The mission of the University of Michigan Detroit Center is to mutually enrich University and Detroit communities through service, education, research and the exchange of culture.

History of the Detroit Center

The University of Michigan Detroit Center provides a visible symbol of our nearly 200-year relationship with the City of Detroit. Conveniently located in the heart of the city’s Cultural Center, the U-M Detroit Center serves as a gateway for University and urban communities to utilize each other’s learning, research and cultural activities.

Opened on September 21, 2005, the staff and its 26,122 sq. ft. facility occupy the ground floor of Orchestra Place on Woodward Avenue next to the home of the Detroit Symphony Orchestra. Conducted under the auspices of the University’s Office of the Provost, the facility accommodates research projects and outreach initiatives while also offering space for an increasing number of University programs involving Detroit citizens and organizations. The facility includes offices and space for meetings, exhibitions, lectures, collaborative work, and more while serving as a home base for students and faculty working on projects in Detroit.

“The University of Michigan was founded in Detroit in 1817, and we have remained committed and connected to this city,” said U-M President Mary Sue Coleman, in introducing the center to the Detroit community. “Providing a home for our many Detroit projects in the heart of the city’s cultural center makes us far more visible and accessible and enables us to be a part of its revitalization. We look forward to the way this center will strengthen the partnership between UM and Detroiters.”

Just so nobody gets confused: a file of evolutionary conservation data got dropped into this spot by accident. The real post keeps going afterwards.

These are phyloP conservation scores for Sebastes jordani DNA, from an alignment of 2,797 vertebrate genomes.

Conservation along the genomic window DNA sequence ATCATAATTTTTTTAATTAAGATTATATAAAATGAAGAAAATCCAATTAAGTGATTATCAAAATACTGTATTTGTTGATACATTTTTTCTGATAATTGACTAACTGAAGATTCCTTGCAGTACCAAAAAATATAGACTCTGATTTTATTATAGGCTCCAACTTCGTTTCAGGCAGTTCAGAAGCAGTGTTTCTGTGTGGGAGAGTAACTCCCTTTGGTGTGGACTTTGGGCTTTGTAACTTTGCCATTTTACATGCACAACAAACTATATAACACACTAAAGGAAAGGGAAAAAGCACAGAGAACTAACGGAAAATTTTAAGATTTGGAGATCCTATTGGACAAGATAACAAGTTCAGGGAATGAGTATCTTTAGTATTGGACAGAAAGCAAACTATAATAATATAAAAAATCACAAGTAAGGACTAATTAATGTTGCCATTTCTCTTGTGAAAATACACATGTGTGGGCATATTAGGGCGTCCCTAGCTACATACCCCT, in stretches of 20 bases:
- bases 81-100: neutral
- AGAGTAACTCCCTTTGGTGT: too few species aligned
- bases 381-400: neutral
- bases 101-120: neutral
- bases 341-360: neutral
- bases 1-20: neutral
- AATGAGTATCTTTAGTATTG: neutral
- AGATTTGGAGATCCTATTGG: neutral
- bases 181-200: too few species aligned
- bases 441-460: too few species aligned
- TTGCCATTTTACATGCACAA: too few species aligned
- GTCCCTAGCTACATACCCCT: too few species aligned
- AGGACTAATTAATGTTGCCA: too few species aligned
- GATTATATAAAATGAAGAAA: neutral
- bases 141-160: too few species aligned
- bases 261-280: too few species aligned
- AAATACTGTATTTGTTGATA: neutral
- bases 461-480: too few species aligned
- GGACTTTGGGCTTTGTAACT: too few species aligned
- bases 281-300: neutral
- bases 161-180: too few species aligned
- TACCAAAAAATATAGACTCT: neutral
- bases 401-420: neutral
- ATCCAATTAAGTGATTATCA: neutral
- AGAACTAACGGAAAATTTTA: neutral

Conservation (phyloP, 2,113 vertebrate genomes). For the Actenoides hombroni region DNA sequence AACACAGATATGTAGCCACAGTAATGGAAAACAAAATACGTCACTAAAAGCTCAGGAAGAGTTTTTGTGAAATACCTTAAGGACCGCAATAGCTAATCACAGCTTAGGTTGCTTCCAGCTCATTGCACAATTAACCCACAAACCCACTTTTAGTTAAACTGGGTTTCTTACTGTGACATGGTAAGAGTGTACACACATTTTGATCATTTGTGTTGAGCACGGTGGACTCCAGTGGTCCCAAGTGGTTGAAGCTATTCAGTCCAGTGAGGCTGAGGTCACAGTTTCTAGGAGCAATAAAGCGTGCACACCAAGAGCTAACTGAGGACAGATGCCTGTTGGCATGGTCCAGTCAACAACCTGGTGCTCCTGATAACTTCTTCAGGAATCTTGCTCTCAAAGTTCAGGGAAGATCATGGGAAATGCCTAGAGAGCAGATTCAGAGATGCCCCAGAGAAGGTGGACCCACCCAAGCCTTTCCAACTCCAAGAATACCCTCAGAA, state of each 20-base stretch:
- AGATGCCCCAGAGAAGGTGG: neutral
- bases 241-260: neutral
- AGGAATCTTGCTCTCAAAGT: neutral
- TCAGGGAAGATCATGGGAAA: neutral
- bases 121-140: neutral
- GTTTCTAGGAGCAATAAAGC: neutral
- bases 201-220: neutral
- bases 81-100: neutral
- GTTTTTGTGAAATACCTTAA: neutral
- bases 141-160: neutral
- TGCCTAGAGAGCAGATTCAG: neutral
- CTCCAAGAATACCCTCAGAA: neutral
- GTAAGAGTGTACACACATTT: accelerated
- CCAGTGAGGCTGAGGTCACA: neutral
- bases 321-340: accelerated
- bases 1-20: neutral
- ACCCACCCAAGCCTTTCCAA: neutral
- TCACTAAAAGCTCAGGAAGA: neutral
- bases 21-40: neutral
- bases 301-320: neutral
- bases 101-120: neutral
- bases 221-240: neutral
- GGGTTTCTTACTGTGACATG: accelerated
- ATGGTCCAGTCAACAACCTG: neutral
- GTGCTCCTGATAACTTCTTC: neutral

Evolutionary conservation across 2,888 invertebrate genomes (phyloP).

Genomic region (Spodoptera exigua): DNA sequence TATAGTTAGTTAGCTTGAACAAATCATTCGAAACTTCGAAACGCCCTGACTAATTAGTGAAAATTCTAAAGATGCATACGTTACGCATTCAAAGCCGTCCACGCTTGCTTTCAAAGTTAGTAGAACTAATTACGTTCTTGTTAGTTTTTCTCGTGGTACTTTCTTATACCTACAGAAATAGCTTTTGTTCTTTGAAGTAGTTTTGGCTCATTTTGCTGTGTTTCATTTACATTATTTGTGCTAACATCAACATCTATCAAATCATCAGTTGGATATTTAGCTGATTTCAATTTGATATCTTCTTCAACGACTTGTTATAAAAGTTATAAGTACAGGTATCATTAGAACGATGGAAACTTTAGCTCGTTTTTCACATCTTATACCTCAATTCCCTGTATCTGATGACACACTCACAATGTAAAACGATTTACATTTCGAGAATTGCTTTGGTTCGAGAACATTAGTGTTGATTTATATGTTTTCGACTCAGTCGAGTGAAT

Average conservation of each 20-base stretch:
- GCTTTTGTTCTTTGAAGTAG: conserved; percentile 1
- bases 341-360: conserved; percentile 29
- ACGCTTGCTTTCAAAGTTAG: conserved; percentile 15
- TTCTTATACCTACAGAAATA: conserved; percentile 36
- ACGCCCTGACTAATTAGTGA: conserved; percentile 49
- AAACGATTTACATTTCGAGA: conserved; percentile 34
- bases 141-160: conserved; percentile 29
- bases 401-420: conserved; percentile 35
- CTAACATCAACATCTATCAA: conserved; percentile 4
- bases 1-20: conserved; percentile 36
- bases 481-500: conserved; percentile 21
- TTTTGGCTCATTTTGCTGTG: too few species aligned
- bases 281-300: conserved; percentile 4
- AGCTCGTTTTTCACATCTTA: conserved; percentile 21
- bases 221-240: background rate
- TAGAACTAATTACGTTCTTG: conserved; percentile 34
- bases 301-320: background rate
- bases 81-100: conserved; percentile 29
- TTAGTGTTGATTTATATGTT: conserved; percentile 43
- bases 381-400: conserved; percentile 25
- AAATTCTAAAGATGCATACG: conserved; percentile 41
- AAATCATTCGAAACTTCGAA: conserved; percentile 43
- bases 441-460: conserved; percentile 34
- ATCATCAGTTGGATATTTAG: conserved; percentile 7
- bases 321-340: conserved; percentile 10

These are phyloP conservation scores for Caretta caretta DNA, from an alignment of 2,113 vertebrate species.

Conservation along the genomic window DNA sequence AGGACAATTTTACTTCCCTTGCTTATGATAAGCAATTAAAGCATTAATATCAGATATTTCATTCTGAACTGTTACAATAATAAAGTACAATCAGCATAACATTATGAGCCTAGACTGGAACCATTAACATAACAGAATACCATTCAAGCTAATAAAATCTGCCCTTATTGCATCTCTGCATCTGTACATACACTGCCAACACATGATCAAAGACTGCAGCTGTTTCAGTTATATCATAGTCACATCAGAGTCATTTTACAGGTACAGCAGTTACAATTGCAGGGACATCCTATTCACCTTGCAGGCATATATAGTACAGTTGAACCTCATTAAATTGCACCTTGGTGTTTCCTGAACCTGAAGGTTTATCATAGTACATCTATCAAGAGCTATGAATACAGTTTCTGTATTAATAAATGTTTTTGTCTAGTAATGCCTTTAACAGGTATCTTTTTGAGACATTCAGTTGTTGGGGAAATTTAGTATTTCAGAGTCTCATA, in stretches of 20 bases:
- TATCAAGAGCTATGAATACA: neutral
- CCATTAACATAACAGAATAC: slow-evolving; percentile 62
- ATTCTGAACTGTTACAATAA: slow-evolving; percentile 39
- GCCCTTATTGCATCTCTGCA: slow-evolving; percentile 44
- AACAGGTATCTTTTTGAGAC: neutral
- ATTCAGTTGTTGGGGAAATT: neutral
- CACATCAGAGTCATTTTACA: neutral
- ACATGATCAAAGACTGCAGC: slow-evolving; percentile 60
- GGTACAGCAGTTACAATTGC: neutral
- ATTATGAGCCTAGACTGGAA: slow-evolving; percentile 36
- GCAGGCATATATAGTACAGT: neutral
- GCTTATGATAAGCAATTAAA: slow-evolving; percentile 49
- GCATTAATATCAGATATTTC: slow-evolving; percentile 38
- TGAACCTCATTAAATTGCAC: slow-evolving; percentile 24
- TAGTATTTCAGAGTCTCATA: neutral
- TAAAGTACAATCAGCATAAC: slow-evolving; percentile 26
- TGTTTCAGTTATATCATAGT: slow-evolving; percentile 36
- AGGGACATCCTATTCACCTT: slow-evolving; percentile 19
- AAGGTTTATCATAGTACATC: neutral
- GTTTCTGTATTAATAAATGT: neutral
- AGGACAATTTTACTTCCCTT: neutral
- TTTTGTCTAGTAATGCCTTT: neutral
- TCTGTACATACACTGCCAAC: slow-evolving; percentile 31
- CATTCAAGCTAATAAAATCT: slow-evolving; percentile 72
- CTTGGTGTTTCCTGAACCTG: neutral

The U-M Detroit Center stands at the confluence of the busy Mack Avenue/Martin Luther King Boulevard and Woodward Avenue corridors. The nearby area includes other educational institutions such as Wayne State University, Michigan State University Detroit Center, and the College for Creative Studies, as well as cultural resources like the Detroit Symphony Orchestra, the Detroit Institute of Arts, the Detroit Science Center, and the Charles H. Wright Museum of African American History.

The renovated space, which is leased from the DSO, was laid out and designed by Bill Grindatti, B.S.1981, M.Arch.1983, under the guidance of former Taubman College Dean Douglas Kelbaugh. Taubman graduate Mashawnta Armstrong designed the street banners, while Art & Design students Nolan Loh and Mai Truong created the window signage.

About U-M in the City of Detroit